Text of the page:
Mires are the most common wetland type in Norge, and originally made up 10% of Norway’s land area. Unfortunately, the destructive drainage of mires in the 1930’s, 40’s and 50’s resulted in a massive loss of this type of habitat. The purpose of the drainage of mires was to increase forestry production in Norway. But with this we lost much of the mires’ ability to store incredible amounts of water and the water table was reduced. The loss of the mires means that rainfall enters the water courses more quickly. As a result of this streams and rivers are now more subject to large changes in the water flow. 

Many mires act as nature’s library. They are cold and anaerobic, making them ideally suited to preserve biological material. Pollen and other plant remains that can be found in different layers of mires are an important source of knowledge about the historic climate and plant and animal life. This acts as an important reference for how we manage our planet today, especially in relation to climate change.

 

Beavers and wetlands
The beaver is a natural part of the Norwegian mammalian fauna, and the species was quick to migrate into Norway after the end of the last ice age. Beavers affect ecosystems both on land and in the water by creating fresh wetlands. The beaver is referred to as a key species because the changes beavers make to the landscape are important for a variety of other animal species. They are able to change a habitat suddenly and drastically by creating small wetlands in the form of stagnant water dams. After a while the dam is abandoned, and the areas around are transformed into rich and verdant meadows; eventually lack of maintenance to the dam results in the water draining out. The beaver is often treated with a lack of understanding of its importance and its vital ecological role. An example of this is local authorities allowing landowners to remove beaver dams using excavators. Areas that beavers are recolonizing after being absent for 200 to 300 years have been heavily modified by humans, with the beavers’ habitats often affected by human modifications such as drainage and water regulation.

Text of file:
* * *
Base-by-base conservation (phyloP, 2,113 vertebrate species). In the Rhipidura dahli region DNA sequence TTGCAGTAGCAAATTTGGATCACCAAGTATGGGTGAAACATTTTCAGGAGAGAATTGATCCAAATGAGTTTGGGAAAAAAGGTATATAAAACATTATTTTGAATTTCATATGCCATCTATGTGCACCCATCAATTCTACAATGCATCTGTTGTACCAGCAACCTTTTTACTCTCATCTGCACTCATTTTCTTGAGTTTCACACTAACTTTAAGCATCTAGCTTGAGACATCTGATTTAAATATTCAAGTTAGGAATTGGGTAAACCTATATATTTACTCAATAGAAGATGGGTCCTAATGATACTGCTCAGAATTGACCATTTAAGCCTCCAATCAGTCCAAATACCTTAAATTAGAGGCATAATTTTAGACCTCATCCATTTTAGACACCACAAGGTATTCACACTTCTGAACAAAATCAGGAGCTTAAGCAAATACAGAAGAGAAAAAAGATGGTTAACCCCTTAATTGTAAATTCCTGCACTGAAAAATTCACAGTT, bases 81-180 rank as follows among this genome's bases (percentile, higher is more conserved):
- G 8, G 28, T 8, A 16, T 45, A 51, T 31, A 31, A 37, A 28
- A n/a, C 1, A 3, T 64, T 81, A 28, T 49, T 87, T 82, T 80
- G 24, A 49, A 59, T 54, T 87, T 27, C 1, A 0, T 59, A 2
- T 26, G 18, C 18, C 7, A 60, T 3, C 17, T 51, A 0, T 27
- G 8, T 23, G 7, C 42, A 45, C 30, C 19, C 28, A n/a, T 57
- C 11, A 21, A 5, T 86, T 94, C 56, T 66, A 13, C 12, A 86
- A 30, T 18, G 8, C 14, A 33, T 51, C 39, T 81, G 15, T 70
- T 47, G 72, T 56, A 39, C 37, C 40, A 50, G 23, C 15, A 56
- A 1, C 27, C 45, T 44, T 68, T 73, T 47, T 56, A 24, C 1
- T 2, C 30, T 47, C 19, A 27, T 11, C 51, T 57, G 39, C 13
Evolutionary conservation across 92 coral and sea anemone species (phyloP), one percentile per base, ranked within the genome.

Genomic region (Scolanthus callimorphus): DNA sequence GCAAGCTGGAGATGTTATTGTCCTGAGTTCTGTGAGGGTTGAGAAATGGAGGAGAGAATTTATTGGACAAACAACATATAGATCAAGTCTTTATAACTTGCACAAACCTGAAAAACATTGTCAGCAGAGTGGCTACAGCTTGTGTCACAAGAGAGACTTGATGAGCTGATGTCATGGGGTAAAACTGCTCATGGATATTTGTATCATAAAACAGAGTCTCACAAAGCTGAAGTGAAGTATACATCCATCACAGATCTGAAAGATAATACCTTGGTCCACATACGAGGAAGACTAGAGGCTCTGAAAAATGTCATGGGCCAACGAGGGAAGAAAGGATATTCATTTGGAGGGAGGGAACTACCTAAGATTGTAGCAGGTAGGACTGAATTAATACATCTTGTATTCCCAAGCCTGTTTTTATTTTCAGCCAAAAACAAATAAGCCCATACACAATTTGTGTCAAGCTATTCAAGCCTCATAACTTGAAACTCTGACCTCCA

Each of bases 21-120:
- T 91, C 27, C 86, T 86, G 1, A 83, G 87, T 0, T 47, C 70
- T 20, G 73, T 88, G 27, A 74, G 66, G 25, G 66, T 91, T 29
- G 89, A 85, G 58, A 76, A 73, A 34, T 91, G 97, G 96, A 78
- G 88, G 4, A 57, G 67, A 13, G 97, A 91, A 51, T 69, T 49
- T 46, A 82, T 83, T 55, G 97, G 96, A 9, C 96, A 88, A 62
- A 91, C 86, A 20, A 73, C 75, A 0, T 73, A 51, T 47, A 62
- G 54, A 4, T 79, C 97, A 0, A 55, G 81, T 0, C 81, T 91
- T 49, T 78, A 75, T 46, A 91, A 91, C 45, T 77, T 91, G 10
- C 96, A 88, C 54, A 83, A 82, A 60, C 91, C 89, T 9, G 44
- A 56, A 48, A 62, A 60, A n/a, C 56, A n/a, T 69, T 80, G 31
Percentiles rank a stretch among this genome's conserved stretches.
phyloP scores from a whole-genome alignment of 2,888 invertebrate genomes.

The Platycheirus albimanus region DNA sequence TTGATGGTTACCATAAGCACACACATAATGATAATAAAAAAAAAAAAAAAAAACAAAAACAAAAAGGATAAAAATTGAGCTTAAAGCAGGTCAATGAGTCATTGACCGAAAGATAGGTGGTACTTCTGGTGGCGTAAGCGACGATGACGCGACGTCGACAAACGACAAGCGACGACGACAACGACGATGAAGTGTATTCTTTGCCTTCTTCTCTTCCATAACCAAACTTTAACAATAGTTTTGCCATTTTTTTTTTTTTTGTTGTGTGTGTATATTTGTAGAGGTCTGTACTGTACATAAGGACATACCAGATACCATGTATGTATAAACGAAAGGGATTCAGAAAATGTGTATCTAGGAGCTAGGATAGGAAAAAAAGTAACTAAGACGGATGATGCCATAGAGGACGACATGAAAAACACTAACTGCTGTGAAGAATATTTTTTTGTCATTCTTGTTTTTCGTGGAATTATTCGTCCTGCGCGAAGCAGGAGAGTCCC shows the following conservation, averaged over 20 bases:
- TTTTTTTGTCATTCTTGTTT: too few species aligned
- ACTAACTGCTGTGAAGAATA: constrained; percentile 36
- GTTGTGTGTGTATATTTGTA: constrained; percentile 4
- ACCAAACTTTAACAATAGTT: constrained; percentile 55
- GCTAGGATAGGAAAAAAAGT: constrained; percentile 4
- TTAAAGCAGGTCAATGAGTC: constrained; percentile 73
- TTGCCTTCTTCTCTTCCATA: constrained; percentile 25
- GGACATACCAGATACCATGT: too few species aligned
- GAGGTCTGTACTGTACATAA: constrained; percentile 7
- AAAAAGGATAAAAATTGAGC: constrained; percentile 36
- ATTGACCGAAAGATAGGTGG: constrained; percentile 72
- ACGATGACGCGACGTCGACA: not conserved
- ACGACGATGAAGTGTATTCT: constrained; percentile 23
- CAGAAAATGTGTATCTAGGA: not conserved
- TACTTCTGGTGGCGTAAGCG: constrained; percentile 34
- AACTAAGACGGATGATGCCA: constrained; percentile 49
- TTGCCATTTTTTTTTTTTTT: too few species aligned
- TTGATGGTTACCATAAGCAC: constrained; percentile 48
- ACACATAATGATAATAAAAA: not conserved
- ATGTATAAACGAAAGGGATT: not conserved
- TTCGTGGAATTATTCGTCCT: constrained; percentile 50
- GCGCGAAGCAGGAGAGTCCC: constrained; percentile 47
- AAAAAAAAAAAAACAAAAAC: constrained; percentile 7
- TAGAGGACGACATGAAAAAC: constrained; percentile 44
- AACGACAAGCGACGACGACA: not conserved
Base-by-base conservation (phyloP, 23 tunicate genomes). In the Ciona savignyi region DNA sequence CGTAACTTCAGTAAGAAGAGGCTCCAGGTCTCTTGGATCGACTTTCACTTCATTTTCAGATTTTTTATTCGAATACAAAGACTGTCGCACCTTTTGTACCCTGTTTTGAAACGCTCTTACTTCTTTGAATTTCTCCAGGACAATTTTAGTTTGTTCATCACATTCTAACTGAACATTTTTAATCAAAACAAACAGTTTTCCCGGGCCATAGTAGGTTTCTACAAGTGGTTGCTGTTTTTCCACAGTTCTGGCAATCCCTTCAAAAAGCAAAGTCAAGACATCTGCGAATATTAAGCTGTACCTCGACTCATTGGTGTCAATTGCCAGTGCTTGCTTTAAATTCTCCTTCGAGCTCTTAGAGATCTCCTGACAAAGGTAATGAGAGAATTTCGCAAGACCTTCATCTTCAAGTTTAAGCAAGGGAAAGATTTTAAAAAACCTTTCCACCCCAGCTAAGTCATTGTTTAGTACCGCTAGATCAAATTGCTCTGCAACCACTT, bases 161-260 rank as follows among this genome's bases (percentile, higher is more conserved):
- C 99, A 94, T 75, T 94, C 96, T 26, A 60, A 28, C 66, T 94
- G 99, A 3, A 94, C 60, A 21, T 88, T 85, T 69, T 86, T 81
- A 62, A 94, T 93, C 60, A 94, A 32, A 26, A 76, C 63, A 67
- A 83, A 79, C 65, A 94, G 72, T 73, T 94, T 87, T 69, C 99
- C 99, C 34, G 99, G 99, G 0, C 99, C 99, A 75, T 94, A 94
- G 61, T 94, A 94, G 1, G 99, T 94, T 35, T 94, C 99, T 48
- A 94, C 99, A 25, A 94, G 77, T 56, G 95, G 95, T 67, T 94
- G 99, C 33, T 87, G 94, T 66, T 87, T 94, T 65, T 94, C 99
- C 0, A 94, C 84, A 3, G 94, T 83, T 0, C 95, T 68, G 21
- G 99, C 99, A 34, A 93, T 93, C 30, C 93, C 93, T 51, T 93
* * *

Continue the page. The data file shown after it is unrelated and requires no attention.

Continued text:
Rivers and streams

Some of the biggest changes to water courses in Norway are a result of the development of hydropower. This required the construction of large reservoirs and significant changes to the water level and flow of rivers and streams. Many freshwater fish species migrate up rivers and streams to spawn. Their migration routes, spawning locations and natal streams are often significantly damaged by these human modifications.
Flood plain landscapes are characteristic for most of the larger rivers in Eastern Norway. This landscape includes a mosaic of oxbow lakes, meanders, connecting tributaries, sandbanks and flood meadows with a rich and diverse fauna and flora. Rivers and streams are still subject to human interventions such as flood defences and changes to the water courses.

 

River deltas

River deltas are associated with especially abundant plant and animal life and are therefore particularly vulnerable to human interventions. River deltas have historically been utilised by humans for many different purposes. This is especially true of South Norway, where many of the river deltas were destroyed before modern conservations measures were in place. There are a total of 39 river deltas in South Norway that have been developed to the point where their have lost their function as a natural ecosystem.